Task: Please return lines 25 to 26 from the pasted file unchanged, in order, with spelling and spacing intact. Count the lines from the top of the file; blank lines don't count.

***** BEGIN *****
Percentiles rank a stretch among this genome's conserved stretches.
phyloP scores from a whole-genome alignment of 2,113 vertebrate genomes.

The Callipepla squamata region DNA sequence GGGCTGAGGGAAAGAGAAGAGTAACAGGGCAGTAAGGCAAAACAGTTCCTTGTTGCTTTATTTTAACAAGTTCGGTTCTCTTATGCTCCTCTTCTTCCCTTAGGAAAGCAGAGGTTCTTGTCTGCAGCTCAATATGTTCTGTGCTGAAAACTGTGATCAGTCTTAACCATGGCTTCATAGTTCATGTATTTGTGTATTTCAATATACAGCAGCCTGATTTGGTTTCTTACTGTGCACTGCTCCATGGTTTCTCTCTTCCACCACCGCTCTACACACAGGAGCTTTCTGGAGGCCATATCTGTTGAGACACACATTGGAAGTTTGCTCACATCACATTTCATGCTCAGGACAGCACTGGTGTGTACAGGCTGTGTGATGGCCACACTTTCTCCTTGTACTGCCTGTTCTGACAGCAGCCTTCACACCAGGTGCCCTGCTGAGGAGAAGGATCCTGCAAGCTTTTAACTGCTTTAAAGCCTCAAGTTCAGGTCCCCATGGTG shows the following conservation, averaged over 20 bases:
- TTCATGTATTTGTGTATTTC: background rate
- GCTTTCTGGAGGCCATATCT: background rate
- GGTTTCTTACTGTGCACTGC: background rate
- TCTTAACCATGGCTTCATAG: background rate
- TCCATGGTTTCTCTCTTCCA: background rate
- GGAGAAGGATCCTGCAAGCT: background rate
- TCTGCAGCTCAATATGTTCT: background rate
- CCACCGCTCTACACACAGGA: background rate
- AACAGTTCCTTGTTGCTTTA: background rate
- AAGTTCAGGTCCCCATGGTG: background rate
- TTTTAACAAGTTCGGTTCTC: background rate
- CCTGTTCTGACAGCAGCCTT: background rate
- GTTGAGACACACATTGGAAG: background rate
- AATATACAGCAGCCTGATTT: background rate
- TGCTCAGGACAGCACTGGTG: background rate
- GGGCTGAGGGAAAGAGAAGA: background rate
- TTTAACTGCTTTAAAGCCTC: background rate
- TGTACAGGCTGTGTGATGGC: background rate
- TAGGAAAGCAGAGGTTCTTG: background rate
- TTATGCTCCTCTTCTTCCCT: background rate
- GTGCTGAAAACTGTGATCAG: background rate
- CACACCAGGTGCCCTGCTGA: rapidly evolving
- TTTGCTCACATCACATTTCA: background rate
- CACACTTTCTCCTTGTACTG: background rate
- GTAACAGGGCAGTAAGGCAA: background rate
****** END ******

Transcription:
- CACACCAGGTGCCCTGCTGA: rapidly evolving
- TTTGCTCACATCACATTTCA: background rate